Physical Characteristics of Voltaile Oils

2.6.3 Physical Characteristics of Voltaile Oils

It is a well known fact that the volatile oils usually differ from each other with regard to their chemical constitutions. However, they invariably possess a number of physical characteristics as stated below, namely:
(a) Odour: Most volatile oils do possess very pleasant and characteristic odour which vary considerably from one specimen to another.
Detection When a drop of the volatile oil is soaked on a filter paper, an expert may judge its quality and genuinity and may also differentiate between the authentic pure sample from the adulterated one by their individual odours.
(b) Nature: In general, the volatile oils are mobile liquids at ordinary temperatures. However, there are a few exceptions, for instance:
(i) Anise Oil: It solidifies at 15oC and melts at 17oC,
(ii) Rose Oil: It solidifies at 17oC and melts at 19oC, and
(iii) Oil of Mentha and Oil of Thyme: They distinctly deposit a solid substance upon
chilling i.e., menthol and thymol respectively, and leaving behind a liquid portion as a
‘mother liquor’. The former is termed as “Stearoptene” and the latter is known as
(c) Volatility: The essential oils are mostly volatile completely, with the exception of a few of them e.g., ‘oil of lemon’, ‘oil of orange’, that contain also an additional non-volatile substance of gummy nature. Both the volatile and their pure components do possess high vapour pressures, and hence evaporate completely and rapidly when exposed to atmosphere.
Detection Volatile oils do not leave a stain when soaked on a piece of filter paper, whereas a fixed oil does. Thus, it also checks its adulteration.
(d) Colour: Invariably, the colour of freshly obtained volatile oils are more or less colourless, but on prolonged storage they usually undergo both oxidation and resinification thereby rendering it dark in colour. The darkened volatile oil can be redistilled to obtain once again the colourless sample.
Prevention The volatile oils must be stored in a cool, dry place and preferably filled upto the brim in amber glass bottle having an airlight stopper.
(e) Refractive Index: The refractive index of volatile oils vary from 1.42 to 1.61. They are mostly characterized by high refractive indices.
Detection The pure authentic volatile oils have definite refractive index as specified in official compendia, whereas the adulterated oils will show different values.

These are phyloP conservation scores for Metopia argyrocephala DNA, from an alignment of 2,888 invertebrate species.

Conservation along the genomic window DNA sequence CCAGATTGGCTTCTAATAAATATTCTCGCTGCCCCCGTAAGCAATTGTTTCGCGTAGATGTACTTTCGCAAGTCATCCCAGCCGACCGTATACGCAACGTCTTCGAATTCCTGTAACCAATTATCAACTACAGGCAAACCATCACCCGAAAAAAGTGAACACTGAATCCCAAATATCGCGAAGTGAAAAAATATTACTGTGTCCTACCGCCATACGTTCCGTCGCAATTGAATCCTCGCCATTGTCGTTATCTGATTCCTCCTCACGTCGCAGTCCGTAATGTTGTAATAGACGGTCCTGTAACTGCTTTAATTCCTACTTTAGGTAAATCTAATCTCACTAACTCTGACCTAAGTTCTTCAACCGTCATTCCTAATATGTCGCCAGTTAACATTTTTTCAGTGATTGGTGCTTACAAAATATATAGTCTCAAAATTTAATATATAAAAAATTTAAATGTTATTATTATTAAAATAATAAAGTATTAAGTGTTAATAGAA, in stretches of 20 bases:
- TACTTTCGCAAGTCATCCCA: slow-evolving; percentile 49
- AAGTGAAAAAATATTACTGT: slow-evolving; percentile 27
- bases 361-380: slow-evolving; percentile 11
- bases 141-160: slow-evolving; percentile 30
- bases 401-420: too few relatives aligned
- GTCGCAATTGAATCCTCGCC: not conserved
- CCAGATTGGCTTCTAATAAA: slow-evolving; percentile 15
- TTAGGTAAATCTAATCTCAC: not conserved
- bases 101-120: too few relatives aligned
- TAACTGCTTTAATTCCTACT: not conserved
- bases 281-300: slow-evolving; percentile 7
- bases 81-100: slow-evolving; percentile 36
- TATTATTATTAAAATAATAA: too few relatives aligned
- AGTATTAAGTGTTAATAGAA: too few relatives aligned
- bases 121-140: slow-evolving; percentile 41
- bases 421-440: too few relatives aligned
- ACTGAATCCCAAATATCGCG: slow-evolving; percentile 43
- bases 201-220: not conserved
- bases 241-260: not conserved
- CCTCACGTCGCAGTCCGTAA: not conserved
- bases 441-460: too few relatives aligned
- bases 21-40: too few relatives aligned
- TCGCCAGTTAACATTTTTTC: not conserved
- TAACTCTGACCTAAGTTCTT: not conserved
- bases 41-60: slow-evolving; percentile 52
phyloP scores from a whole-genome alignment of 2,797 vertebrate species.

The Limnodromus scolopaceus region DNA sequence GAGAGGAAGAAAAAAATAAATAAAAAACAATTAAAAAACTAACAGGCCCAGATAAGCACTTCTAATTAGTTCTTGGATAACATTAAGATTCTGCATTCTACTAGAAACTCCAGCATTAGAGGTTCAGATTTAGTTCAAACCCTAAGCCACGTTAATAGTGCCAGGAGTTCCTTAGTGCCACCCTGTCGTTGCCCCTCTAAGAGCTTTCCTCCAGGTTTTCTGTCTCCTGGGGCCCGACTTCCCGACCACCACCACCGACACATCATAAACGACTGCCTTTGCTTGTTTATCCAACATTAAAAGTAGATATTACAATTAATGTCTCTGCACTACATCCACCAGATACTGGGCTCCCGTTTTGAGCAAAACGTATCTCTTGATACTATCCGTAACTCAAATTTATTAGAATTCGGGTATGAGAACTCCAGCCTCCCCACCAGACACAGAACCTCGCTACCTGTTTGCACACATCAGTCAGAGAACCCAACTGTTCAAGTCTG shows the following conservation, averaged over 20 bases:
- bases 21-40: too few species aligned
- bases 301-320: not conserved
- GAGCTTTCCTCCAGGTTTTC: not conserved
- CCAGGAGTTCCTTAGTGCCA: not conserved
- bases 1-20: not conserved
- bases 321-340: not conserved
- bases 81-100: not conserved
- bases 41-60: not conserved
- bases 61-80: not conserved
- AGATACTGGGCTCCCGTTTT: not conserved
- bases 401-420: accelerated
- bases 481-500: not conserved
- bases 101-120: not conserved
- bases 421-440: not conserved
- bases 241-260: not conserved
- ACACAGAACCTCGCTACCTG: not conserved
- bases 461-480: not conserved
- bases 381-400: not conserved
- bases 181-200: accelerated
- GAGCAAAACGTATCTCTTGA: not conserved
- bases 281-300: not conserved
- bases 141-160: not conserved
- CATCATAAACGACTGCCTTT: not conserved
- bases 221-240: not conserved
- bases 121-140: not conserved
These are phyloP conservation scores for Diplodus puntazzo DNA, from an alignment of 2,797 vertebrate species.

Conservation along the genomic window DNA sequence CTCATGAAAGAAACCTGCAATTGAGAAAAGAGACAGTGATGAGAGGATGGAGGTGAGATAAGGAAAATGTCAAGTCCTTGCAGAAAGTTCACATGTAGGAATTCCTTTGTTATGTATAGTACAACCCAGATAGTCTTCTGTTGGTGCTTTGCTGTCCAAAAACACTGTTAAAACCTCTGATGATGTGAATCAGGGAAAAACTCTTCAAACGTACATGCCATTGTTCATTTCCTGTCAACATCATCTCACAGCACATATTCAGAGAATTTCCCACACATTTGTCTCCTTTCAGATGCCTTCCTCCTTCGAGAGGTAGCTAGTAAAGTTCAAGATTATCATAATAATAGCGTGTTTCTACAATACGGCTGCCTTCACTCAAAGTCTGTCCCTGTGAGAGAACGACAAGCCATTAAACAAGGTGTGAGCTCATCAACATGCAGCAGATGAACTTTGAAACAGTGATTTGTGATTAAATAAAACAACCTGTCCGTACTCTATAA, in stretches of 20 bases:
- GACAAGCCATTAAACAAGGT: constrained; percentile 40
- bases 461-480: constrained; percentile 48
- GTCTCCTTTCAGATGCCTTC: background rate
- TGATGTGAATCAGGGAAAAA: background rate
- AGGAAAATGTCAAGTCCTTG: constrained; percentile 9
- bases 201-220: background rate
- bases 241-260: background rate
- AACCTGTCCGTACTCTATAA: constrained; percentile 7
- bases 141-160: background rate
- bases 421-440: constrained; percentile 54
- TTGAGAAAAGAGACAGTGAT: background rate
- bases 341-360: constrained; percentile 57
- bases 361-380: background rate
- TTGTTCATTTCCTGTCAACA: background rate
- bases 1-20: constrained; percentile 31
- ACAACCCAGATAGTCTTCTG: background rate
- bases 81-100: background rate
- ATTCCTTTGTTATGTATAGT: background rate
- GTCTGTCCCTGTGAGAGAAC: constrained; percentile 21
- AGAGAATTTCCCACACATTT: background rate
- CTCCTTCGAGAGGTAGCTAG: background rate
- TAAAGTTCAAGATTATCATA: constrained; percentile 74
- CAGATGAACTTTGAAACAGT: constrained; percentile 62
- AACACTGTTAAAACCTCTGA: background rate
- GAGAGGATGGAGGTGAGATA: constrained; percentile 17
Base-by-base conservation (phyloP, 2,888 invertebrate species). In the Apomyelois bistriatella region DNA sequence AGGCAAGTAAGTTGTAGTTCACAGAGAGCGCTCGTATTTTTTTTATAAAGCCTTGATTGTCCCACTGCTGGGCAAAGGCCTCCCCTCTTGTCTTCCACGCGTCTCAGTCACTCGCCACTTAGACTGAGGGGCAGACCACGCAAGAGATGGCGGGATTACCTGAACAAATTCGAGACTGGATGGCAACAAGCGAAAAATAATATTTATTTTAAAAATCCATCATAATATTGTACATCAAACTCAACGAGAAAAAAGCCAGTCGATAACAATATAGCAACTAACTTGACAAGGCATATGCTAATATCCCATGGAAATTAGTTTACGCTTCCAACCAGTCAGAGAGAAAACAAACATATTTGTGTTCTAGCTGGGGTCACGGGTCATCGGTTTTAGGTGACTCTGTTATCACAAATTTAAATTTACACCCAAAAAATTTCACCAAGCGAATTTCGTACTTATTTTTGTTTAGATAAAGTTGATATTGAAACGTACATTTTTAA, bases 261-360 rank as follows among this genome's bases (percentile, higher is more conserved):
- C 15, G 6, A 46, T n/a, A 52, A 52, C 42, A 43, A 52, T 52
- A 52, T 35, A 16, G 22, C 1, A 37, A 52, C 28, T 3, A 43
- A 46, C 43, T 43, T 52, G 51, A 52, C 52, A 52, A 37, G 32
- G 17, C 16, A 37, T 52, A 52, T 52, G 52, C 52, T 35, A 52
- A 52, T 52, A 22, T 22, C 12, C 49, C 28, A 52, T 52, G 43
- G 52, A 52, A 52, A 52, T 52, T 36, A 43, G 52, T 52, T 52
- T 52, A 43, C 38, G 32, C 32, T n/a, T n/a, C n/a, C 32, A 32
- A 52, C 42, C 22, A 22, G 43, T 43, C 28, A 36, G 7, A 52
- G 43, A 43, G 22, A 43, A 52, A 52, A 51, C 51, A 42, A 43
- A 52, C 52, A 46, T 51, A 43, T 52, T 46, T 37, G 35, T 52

(f ) Optical Rotation: A large number of volatile oils exhibit optical activity by virtue of the chemical constitution of the oil(s) or its constitution. It gives some vital informations with regard to the source and anthenticity of the oil sample, namely:
(i) Both optical rotation and specific rotation offer a fairly dependable and reliable clue whether the volatile oil is either genuine or adulterated,
(ii) It also establishes the source and variety of the volatile oil, for instance: American oil of Turpentine is dextro-, whereas the French oil of Turpentine is levo-, and
(iii) It ascertains whether the chemical constituent is either isolated from the volatile oil or obtained synthetically, for example: Menthol isolated from pippermint oil is exclusively levo-rotatory, whereas the synthetic menthol could be either racemic or levo. Likewise, the natural camphor is dextro, whereas the synthetic one could be either racemic or levo.

(h) Solubility: The majority of volatile oils are immiscible with water, but are soluble in absolute alcohol and several other organic solvents e.g., ether, chloroform, carbon disulphide, acetone, hexane, ethyl acetate etc.
(i) Oil of Rose gives a turbid solution due to the very presence of paraffin hydrocarbons that are very sparingly soluble in alcohol, and
(ii) Many a times certain volatile oils on being dissolved in organic solvents render them turbid due to the presence of traces of moisture which may be eliminated by treating the volatile oil with a small amount of powdered anhydrous sodium sulphate crystals.
In addition to the above stated physical parameters there are certain other equally valuable and important characteristic data for the identification as well as detection of adulteration in a sample of volatile oil, namely: boiling range, flash point, evaporation residue, molecular refraction and the like.

Source:Pharmacognosy And Pharmacobiotechnology By Ashutosh Kar

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